Florida Law: The Admissibility of Former Testimony After Rich v. Kaiser-Gypsum
In a unanimous decision, the Fourth District Court of Appeals recently held that a defendant manufacturer could introduce testimony from witnesses unavailable for cross-examination by the plaintiff consumer. The sole issue discussed on appeal was Defendants’ use of former testimony by two witnesses from prior cases, without plaintiffs having an opportunity for cross-examination. The opinion focused on whether the trial court properly classified the witnesses as “predecessors in interest” to the plaintiffs under Florida Statute § 90.804(2)(a).Since the enactment of Section 90.804(2)(a), there have been no appellate decisions in Florida defining the term “predecessor in interest.”Rich v. Kaiser Gypsum, Inc., 2012 WL 5232177 at *2 (Fla. 4th DCA 2012).
On appeal, plaintiff claimed that the trial court erred by allowing defendants to use the former testimony of unavailable witnesses without establishing that the plaintiffs, or their predecessors in interest, had an opportunity to examine the witnesses.Id. at *1.Prior to the enactment of Section 90.804(2)(a), the admissibility of former testimony over a hearsay objection was governed by Florida Statute § 92.22.Section 92.22 required, among other things, that the party against whom the evidence is being offered, “or his privy” be a party to the proceedings where the evidence was initially taken.The Third District Court of Appeals narrowly construed the privity requirement, insisting upon a “mutual or successive relationship to the same right or property.”Kaiser Gypsum, Inc., 2012 WL 5232177 at *3 (quoting Osburn v. Stickel, 187 So. 2d 89, 92 n. 2 (Fla. 3d DCA 1966)).Osburn remained the law in Florida on this issue until the enactment of Section 90.804(2)(a).Id.
Florida revised the Evidence Code in 1978 when it enacted Section 90.804(2)(a).Section 90.804(2)(a) amended the former rule to require a predecessor in interest, rather than a privy.Id. at *2-3.While the Law Revision Council cited to Osburn, they made no clear statement of an intention to depart from its holding, noting only that some legal scholars believed strict privity should not be required. Id. at *3.This amendment left Florida courts with little guidance for determining the significance of the change in language.Indeed, the Council noted that, “The question remains whether strict identity or privity should continue as a requirement with respect to the party against whom the testimony is offered.”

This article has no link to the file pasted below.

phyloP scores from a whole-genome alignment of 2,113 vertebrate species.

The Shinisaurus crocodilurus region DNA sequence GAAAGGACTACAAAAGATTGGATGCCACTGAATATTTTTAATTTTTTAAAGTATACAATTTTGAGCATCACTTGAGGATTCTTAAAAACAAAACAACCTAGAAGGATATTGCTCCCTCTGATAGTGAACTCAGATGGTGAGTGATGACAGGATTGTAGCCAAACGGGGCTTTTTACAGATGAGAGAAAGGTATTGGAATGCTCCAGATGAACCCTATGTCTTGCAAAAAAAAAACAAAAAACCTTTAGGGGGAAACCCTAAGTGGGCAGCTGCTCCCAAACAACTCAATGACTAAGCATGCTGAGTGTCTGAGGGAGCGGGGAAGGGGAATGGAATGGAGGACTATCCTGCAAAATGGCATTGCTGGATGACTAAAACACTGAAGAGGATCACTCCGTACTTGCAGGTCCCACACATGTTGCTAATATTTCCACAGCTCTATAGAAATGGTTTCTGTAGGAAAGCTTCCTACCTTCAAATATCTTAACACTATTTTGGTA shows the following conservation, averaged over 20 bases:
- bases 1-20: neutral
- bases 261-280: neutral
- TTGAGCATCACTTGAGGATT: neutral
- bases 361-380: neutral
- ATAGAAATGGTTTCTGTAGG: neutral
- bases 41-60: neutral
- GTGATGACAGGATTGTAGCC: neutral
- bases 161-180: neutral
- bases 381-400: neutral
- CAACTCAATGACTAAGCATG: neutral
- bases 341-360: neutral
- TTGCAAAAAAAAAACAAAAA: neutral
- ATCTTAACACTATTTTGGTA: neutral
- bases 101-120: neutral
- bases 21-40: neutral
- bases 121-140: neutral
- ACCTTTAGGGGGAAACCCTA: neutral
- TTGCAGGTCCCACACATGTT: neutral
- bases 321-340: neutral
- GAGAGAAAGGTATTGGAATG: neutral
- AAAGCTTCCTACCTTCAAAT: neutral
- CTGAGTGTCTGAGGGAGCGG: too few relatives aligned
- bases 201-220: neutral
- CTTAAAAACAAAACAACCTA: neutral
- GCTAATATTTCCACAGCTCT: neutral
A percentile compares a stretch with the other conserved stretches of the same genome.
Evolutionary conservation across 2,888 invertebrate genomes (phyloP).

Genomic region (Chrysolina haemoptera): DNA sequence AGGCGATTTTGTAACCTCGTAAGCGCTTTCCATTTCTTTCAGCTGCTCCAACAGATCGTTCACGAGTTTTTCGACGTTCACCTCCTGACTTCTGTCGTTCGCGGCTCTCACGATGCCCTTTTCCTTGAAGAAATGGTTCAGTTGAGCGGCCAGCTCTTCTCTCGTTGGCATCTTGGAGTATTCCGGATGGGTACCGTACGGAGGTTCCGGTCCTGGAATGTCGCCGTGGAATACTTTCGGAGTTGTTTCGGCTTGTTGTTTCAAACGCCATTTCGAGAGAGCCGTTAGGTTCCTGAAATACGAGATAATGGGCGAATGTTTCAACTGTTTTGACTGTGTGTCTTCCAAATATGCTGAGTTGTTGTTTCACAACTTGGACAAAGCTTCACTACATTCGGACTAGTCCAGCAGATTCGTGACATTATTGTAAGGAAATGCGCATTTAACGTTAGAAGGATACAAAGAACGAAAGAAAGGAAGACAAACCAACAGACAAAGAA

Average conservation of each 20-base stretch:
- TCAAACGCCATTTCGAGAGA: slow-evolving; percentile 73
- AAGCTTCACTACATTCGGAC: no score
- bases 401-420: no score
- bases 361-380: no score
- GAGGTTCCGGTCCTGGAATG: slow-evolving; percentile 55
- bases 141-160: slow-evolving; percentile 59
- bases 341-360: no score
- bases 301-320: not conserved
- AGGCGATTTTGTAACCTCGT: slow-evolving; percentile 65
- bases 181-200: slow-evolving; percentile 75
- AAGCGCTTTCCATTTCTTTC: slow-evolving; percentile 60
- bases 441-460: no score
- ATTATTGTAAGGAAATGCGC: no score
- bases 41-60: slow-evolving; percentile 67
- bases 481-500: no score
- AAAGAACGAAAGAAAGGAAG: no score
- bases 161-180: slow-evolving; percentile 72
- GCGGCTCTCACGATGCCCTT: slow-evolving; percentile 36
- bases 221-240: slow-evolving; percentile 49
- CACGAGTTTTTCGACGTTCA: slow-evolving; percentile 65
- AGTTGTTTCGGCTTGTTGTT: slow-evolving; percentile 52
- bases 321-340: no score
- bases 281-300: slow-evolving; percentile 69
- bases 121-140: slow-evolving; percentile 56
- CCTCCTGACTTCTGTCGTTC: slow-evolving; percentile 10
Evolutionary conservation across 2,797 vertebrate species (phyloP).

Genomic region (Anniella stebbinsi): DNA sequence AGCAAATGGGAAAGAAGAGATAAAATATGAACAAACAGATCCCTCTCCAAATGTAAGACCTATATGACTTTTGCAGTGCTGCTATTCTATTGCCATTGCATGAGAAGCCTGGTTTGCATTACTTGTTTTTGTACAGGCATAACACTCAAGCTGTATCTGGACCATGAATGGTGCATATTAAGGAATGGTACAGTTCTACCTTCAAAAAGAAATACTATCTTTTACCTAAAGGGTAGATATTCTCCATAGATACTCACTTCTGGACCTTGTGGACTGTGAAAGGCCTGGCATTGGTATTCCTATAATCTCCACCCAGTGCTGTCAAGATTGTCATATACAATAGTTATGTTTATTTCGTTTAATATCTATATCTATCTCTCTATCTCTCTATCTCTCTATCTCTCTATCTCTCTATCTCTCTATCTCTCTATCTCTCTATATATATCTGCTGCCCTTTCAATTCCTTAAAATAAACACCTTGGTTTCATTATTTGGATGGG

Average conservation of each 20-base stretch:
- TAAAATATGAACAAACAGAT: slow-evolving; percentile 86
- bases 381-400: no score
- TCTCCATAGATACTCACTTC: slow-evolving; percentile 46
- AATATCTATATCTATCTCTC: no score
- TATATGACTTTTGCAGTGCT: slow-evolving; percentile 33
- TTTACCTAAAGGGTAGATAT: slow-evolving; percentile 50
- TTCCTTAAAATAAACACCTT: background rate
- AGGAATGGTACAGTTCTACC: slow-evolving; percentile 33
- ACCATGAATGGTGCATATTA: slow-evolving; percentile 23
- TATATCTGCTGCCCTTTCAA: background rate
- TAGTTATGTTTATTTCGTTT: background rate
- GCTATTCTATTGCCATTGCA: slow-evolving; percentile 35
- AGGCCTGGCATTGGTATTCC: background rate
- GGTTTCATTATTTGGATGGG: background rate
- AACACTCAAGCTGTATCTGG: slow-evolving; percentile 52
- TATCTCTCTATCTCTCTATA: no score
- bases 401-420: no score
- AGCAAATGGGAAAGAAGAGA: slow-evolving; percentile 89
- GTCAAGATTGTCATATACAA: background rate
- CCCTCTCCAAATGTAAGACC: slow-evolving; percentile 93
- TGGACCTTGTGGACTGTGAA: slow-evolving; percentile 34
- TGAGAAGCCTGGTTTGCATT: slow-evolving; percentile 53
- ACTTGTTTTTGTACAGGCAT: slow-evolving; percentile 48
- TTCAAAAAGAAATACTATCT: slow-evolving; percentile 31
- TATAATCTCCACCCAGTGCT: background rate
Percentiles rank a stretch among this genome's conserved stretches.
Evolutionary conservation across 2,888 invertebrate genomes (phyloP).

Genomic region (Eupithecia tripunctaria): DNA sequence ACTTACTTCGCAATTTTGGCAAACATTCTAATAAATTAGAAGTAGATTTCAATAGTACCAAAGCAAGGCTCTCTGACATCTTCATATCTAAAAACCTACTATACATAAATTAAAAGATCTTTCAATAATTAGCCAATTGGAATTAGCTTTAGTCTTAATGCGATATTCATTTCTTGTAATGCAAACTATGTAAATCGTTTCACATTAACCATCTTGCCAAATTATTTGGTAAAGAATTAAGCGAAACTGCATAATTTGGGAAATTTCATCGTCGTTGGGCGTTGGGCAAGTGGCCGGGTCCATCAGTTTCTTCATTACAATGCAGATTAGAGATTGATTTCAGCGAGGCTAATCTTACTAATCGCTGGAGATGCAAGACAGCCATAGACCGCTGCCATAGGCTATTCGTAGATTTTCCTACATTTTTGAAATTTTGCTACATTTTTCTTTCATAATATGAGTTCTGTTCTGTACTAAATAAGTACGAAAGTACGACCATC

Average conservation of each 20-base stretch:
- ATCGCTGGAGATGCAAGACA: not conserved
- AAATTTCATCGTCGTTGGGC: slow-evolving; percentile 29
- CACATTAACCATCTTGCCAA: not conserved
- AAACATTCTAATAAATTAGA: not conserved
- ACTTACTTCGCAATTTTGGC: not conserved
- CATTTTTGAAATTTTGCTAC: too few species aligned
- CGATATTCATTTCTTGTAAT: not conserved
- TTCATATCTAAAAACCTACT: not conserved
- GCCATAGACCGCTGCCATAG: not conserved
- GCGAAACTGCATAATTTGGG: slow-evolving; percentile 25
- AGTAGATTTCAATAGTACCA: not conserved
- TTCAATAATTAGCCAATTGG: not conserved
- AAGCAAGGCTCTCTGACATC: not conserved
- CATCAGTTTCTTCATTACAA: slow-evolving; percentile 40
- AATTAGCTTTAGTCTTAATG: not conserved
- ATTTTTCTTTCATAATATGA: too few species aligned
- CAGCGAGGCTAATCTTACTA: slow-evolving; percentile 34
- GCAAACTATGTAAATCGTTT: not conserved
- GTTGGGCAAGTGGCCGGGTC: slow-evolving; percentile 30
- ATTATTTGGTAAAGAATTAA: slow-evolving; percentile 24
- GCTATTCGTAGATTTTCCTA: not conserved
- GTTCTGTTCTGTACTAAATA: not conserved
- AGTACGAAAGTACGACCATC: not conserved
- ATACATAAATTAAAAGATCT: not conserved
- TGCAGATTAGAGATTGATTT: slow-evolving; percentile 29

Though never cited by the Law Revision Council, Federal Rule of Evidence 804(b)(1) was enacted shortly before Florida revised the Evidence Code to add Section 90.804.Id. at *4.This is important because the pertinent language in Rule 804(b)(1) mirrors Section 90.804(2)(a).Further, the Florida Supreme Court recognizes that Florida courts may rely upon the federal courts’ interpretation of the Federal Rules of Evidence as persuasive authority when interpreting the corresponding provisions of the Florida Evidence Code.Id. (citing Yisrael v. State, 993 So. 2d 952, 957 n. 7 (Fla. 2008)).
Federal courts have been reluctant to interpret “predecessor in interest” narrowly, choosing instead to use a broad interpretation which focuses on the similarity of the motives for examination.Id. at *5.The Third and Sixth Circuits interpreted Rule 804(b)(1) to require that:(1) the declarant be unavailable; (2) the former testimony was taken at a hearing, deposition, or civil action or proceeding; and (3) the party against whom the testimony is now offered must have had an opportunity and similar motive to develop the testimony by direct, cross, or redirect examination.Id. at *5 (citing Kirk v. Raymark Indus., Inc., 61 F. 3d 147, 164 (3d Cir. 1995)).Since then, other circuits have agreed that “predecessor in interest” does not require direct privity.See, e.g., Murphy v. Owens-Illinois, Inc., 779 F. 3d 276, 283 (4th Cir. 1993); New Eng. Mut. Life Ins. Co. v. Anderson, 888 F. 2d 646, 651-52 (10th Cir. 1989).
Relying on this interpretation of predecessor in interest, the Fourth District held in Kaiser Gypsum that Section 90.804(2)(a) does not require strict privity between a party and his predecessor in interest.Id. at *6.Adopting the Third Circuit’s reasoning, the Fourth District agreed that “if it appears that in the former suit a party having a like motive to cross-examine about the same matter as the present party would have, was accorded an adequate opportunity for such examination, the testimony may be received against the present party.”Id. (citing Lloyd v. American Export Lines, Inc., 580 F. 2d 1179, 1187 (3d Cir. 1978)).Here, the plaintiffs objected to the depositions of both former witnesses, arguing that they did not share a similar motive for cross-examination with the plaintiffs in the former cases.Id. at *2.
The Fourth District disagreed, holding that the plaintiff in one of the former trials was the Riches’ predecessor in interest.Finding that the Riches shared a similar motive for examination with the party that examined the witness in the former trial, the Court noted that the two cases shared the same defendant, the same ingredient, the same product, the same injury, and the same issues regarding the defendants’ general use of asbestos.Id. at *7.The Court found that the parties shared a substantially similar interest in cross-examining the witness on the topics of his testimony.Id.Accordingly, the trial court acted well within its discretion when it admitted said witness’s deposition under Section 90.804.Id.As this was the first Florida appellate decision addressing the issue, the Fourth District’s broad interpretation of “predecessor in interest” is certain to help defendants in personal injury cases, especially those large manufacturers facing a bevy of identical suits.
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